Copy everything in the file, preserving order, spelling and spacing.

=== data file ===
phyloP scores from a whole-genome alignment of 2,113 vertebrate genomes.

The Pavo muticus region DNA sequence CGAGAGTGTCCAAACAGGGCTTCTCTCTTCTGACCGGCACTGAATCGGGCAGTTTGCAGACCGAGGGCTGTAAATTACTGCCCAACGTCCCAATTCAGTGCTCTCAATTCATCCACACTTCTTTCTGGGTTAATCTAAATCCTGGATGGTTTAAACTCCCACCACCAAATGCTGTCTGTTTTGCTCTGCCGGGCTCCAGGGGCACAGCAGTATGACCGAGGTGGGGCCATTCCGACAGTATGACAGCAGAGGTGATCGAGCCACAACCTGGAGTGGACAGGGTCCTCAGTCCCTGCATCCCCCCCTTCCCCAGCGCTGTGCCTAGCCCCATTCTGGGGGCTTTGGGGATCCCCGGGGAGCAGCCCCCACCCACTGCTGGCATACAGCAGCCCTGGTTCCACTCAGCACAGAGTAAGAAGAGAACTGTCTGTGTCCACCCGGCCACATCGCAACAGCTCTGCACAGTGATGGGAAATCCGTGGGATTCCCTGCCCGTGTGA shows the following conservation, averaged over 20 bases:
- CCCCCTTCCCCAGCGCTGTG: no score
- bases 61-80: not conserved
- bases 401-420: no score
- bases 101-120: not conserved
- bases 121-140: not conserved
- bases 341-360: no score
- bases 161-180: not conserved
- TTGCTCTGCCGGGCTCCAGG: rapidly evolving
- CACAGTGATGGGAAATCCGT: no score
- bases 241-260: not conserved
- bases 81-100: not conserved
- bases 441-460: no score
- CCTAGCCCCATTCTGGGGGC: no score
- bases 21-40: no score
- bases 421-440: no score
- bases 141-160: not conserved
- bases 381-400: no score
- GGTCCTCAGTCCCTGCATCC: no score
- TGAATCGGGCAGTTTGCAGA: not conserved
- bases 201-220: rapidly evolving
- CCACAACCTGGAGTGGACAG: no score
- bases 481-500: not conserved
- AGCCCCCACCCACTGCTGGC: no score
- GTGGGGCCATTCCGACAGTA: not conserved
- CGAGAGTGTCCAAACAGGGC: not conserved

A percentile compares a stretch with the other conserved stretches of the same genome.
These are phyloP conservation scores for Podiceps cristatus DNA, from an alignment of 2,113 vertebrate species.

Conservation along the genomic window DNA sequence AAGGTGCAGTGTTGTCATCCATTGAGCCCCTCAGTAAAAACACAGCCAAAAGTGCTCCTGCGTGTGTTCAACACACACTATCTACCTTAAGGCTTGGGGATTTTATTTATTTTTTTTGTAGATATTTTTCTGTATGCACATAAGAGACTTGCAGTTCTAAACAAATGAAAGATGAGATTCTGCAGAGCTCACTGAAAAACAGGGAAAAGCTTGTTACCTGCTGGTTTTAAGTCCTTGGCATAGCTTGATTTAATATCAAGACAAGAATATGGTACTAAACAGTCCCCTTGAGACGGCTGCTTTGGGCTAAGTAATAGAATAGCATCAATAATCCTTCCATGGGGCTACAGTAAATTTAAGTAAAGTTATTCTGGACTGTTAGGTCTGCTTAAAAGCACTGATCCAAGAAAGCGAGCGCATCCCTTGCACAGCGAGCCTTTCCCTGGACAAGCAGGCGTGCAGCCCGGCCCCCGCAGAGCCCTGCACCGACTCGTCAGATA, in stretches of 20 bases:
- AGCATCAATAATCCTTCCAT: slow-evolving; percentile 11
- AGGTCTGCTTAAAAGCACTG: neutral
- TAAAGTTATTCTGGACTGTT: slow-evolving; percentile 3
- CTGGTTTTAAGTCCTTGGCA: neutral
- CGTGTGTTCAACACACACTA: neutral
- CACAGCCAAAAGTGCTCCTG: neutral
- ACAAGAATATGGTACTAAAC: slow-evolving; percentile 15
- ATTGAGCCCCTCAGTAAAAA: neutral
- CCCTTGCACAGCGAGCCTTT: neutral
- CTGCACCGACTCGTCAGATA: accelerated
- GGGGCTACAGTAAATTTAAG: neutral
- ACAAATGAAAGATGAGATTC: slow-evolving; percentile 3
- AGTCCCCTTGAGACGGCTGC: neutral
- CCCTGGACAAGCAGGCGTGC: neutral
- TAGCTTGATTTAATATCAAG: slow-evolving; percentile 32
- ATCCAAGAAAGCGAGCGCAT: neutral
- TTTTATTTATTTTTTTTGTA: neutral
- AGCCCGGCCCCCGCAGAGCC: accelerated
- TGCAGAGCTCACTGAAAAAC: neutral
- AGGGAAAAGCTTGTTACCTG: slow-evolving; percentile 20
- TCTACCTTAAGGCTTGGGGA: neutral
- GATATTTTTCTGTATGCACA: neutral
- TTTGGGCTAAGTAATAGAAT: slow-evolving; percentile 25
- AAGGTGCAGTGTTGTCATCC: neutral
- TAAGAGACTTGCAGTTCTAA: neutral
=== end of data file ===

phyloP scores from a whole-genome alignment of 2,113 vertebrate genomes.

The Pavo muticus region DNA sequence CGAGAGTGTCCAAACAGGGCTTCTCTCTTCTGACCGGCACTGAATCGGGCAGTTTGCAGACCGAGGGCTGTAAATTACTGCCCAACGTCCCAATTCAGTGCTCTCAATTCATCCACACTTCTTTCTGGGTTAATCTAAATCCTGGATGGTTTAAACTCCCACCACCAAATGCTGTCTGTTTTGCTCTGCCGGGCTCCAGGGGCACAGCAGTATGACCGAGGTGGGGCCATTCCGACAGTATGACAGCAGAGGTGATCGAGCCACAACCTGGAGTGGACAGGGTCCTCAGTCCCTGCATCCCCCCCTTCCCCAGCGCTGTGCCTAGCCCCATTCTGGGGGCTTTGGGGATCCCCGGGGAGCAGCCCCCACCCACTGCTGGCATACAGCAGCCCTGGTTCCACTCAGCACAGAGTAAGAAGAGAACTGTCTGTGTCCACCCGGCCACATCGCAACAGCTCTGCACAGTGATGGGAAATCCGTGGGATTCCCTGCCCGTGTGA shows the following conservation, averaged over 20 bases:
- CCCCCTTCCCCAGCGCTGTG: no score
- bases 61-80: not conserved
- bases 401-420: no score
- bases 101-120: not conserved
- bases 121-140: not conserved
- bases 341-360: no score
- bases 161-180: not conserved
- TTGCTCTGCCGGGCTCCAGG: rapidly evolving
- CACAGTGATGGGAAATCCGT: no score
- bases 241-260: not conserved
- bases 81-100: not conserved
- bases 441-460: no score
- CCTAGCCCCATTCTGGGGGC: no score
- bases 21-40: no score
- bases 421-440: no score
- bases 141-160: not conserved
- bases 381-400: no score
- GGTCCTCAGTCCCTGCATCC: no score
- TGAATCGGGCAGTTTGCAGA: not conserved
- bases 201-220: rapidly evolving
- CCACAACCTGGAGTGGACAG: no score
- bases 481-500: not conserved
- AGCCCCCACCCACTGCTGGC: no score
- GTGGGGCCATTCCGACAGTA: not conserved
- CGAGAGTGTCCAAACAGGGC: not conserved

A percentile compares a stretch with the other conserved stretches of the same genome.
These are phyloP conservation scores for Podiceps cristatus DNA, from an alignment of 2,113 vertebrate species.

Conservation along the genomic window DNA sequence AAGGTGCAGTGTTGTCATCCATTGAGCCCCTCAGTAAAAACACAGCCAAAAGTGCTCCTGCGTGTGTTCAACACACACTATCTACCTTAAGGCTTGGGGATTTTATTTATTTTTTTTGTAGATATTTTTCTGTATGCACATAAGAGACTTGCAGTTCTAAACAAATGAAAGATGAGATTCTGCAGAGCTCACTGAAAAACAGGGAAAAGCTTGTTACCTGCTGGTTTTAAGTCCTTGGCATAGCTTGATTTAATATCAAGACAAGAATATGGTACTAAACAGTCCCCTTGAGACGGCTGCTTTGGGCTAAGTAATAGAATAGCATCAATAATCCTTCCATGGGGCTACAGTAAATTTAAGTAAAGTTATTCTGGACTGTTAGGTCTGCTTAAAAGCACTGATCCAAGAAAGCGAGCGCATCCCTTGCACAGCGAGCCTTTCCCTGGACAAGCAGGCGTGCAGCCCGGCCCCCGCAGAGCCCTGCACCGACTCGTCAGATA, in stretches of 20 bases:
- AGCATCAATAATCCTTCCAT: slow-evolving; percentile 11
- AGGTCTGCTTAAAAGCACTG: neutral
- TAAAGTTATTCTGGACTGTT: slow-evolving; percentile 3
- CTGGTTTTAAGTCCTTGGCA: neutral
- CGTGTGTTCAACACACACTA: neutral
- CACAGCCAAAAGTGCTCCTG: neutral
- ACAAGAATATGGTACTAAAC: slow-evolving; percentile 15
- ATTGAGCCCCTCAGTAAAAA: neutral
- CCCTTGCACAGCGAGCCTTT: neutral
- CTGCACCGACTCGTCAGATA: accelerated
- GGGGCTACAGTAAATTTAAG: neutral
- ACAAATGAAAGATGAGATTC: slow-evolving; percentile 3
- AGTCCCCTTGAGACGGCTGC: neutral
- CCCTGGACAAGCAGGCGTGC: neutral
- TAGCTTGATTTAATATCAAG: slow-evolving; percentile 32
- ATCCAAGAAAGCGAGCGCAT: neutral
- TTTTATTTATTTTTTTTGTA: neutral
- AGCCCGGCCCCCGCAGAGCC: accelerated
- TGCAGAGCTCACTGAAAAAC: neutral
- AGGGAAAAGCTTGTTACCTG: slow-evolving; percentile 20
- TCTACCTTAAGGCTTGGGGA: neutral
- GATATTTTTCTGTATGCACA: neutral
- TTTGGGCTAAGTAATAGAAT: slow-evolving; percentile 25
- AAGGTGCAGTGTTGTCATCC: neutral
- TAAGAGACTTGCAGTTCTAA: neutral